Sunday, August 28, 2016


On Monday, August 29,  I will be sending out homework. Since this is the first homework, let me spend a minute explaining how homework works in my classroom.

  1. At the beginning of the week, most likely Monday, I will send home a clear, plastic folder with your child's name on it. In that folder contains a packet of homework.
  2. The first page of the homework is like a calendar and says which homework to do on a particular day. 
  3. Homework packets are not due to me until Friday. Homework packets should be turned into me with the plastic folder. Really . . . I don't want to see the homework until that day! On Friday, we will go through the homework so that I can provide feedback to your child.
  4. Once your child has completed their homework, please sign your name at the bottom of the homework packet, letting me know you have made sure your child completed their work before turning it in. I don't give much homework, but I have high expectations that what I hand out will be completed and returned.
  5. If your child does not finish a piece of homework one night, they can complete it the next night. For instance, if your child has baseball practice and got home late, they can work on it the next day.
  6. Children should NOT finish their homework early. I do not want your child to finish all their work in one night.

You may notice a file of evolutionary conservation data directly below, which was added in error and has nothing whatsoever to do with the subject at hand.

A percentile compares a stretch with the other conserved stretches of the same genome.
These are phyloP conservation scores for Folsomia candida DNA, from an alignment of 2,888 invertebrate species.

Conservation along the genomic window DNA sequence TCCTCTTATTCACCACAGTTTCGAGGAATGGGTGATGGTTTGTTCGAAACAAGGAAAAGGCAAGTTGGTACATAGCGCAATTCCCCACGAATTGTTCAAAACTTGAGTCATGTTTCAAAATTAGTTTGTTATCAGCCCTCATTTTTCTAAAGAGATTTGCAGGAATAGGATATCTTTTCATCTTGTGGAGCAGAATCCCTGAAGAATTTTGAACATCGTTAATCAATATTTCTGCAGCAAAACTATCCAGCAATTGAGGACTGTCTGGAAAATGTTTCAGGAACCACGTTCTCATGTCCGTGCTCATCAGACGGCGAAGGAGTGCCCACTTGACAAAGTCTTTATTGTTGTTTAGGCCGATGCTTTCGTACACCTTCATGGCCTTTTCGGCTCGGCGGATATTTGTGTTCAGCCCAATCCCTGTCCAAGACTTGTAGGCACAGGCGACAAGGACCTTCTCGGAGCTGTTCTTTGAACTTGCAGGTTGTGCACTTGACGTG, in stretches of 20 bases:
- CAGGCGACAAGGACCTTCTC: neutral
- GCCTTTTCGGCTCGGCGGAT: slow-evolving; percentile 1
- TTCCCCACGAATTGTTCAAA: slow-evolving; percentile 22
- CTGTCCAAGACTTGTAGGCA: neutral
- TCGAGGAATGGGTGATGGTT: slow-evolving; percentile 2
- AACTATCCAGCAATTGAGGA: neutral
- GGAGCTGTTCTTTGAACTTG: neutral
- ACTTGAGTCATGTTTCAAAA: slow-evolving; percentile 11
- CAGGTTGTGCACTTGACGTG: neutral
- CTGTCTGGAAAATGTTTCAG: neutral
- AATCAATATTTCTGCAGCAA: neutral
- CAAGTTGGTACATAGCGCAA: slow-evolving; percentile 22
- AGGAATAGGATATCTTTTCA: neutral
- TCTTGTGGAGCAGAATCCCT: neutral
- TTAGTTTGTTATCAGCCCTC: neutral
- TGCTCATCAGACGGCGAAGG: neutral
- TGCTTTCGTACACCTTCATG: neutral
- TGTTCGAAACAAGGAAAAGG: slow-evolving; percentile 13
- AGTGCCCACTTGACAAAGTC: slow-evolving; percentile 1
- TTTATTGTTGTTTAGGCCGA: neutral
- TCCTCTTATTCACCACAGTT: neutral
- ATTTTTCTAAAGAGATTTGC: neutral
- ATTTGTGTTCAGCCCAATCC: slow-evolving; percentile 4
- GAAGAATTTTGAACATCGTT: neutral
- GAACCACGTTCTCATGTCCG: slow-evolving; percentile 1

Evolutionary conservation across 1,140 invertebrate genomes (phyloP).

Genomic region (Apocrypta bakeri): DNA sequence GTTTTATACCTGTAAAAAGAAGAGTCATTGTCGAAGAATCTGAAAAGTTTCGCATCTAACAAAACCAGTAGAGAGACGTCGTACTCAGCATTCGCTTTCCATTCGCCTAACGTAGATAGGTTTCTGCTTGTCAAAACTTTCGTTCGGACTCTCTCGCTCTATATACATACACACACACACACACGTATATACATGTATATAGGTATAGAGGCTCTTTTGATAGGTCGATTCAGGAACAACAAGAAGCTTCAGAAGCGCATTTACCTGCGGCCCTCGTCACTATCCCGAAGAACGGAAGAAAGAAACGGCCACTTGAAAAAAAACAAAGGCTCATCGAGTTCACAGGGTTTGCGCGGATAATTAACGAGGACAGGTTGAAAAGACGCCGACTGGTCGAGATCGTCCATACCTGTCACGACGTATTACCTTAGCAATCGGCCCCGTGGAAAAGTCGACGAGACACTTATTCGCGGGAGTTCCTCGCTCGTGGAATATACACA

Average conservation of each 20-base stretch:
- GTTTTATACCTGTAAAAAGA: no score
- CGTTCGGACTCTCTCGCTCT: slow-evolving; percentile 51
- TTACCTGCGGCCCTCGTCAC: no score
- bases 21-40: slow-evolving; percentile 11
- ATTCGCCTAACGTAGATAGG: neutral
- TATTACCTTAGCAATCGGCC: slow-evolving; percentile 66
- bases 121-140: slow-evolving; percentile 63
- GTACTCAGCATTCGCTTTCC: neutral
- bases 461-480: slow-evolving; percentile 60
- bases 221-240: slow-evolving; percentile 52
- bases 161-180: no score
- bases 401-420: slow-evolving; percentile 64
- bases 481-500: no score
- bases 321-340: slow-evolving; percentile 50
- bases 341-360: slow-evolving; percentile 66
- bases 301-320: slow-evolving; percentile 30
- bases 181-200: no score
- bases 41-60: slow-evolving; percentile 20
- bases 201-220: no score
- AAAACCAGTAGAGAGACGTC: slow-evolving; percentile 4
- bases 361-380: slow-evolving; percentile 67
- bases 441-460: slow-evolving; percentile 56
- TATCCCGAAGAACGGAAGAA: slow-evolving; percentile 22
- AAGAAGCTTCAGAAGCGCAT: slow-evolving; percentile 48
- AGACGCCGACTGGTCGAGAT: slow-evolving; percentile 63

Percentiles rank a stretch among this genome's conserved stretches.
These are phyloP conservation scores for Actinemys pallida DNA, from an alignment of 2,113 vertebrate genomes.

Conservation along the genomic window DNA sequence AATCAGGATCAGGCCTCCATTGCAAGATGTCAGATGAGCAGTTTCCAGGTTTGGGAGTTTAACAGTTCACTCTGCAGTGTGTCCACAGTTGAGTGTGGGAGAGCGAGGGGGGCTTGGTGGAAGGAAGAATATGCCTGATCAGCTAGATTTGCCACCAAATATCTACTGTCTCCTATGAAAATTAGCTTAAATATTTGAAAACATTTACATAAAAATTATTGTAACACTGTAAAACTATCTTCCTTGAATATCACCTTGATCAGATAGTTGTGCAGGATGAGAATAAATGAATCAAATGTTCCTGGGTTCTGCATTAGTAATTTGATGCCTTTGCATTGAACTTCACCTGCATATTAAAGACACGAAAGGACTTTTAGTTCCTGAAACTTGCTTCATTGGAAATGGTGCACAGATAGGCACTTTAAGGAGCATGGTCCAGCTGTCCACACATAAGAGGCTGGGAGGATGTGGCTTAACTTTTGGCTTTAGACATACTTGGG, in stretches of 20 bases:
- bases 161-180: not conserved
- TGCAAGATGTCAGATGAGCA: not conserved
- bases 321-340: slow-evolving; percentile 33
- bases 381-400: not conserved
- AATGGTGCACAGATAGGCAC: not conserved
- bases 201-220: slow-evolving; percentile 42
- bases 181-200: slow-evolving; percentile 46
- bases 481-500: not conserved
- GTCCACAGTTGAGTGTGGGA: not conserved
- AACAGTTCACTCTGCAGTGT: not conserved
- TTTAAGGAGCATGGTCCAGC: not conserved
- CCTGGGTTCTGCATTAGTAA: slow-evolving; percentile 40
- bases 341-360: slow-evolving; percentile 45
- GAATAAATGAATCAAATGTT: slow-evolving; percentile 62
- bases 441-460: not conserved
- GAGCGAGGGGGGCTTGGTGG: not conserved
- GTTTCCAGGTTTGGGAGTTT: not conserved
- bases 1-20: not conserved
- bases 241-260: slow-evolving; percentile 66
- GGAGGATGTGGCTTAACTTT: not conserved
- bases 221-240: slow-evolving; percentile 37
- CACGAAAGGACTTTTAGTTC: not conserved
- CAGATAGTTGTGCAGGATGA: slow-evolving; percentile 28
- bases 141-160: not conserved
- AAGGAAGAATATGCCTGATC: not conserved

I will share with you my professional view of homework so you have some background concerning my expectations towards homework. First and foremost I believe that I am your child's second teacher. You, as parents, are your child's primary teacher. While I have your child for eight hours a day, and am responsible for helping your child explore the world through math, science, reading, writing, and social studies, you are responsible for your child the other 16 hours. In that time, you teach your child so much. As parents, I think we underestimate how much we teach our children because it doesn't look a certain way. If your child is participating in after school sports, helping you in the kitchen, playing with siblings or friends, making a craft, or watching a relative fix the car, they are learning alongside others and you have created the environment for learning to take place. I don't believe in privileging homework over the teaching you do at home and the precious little time you have with your child during the school year.

The homework I send home is usually a review of work in class so it is something your child should be able to independently complete. Of course you can always support them if they have difficulty. If a piece of homework becomes too stressful, your child can receive homework help the next day during explorations. Send a sticky note, send an email, or have your child let me know they need some extra help.

A Few Notes About This Week . . .

Here a few things about the week . . .

1) I will begin sending homework this week. I will make another blog post with more information on how homework works in my class.

2) I have updated the calendar that can be found on the blog (on the right hand side). You will find dates for our upcoming gathering (Friday, September 16), an overnight trip at EdVenture (September 23-24), and an in-school field trip called CSI: Forensics in the Classroom (which I'll talk more about later).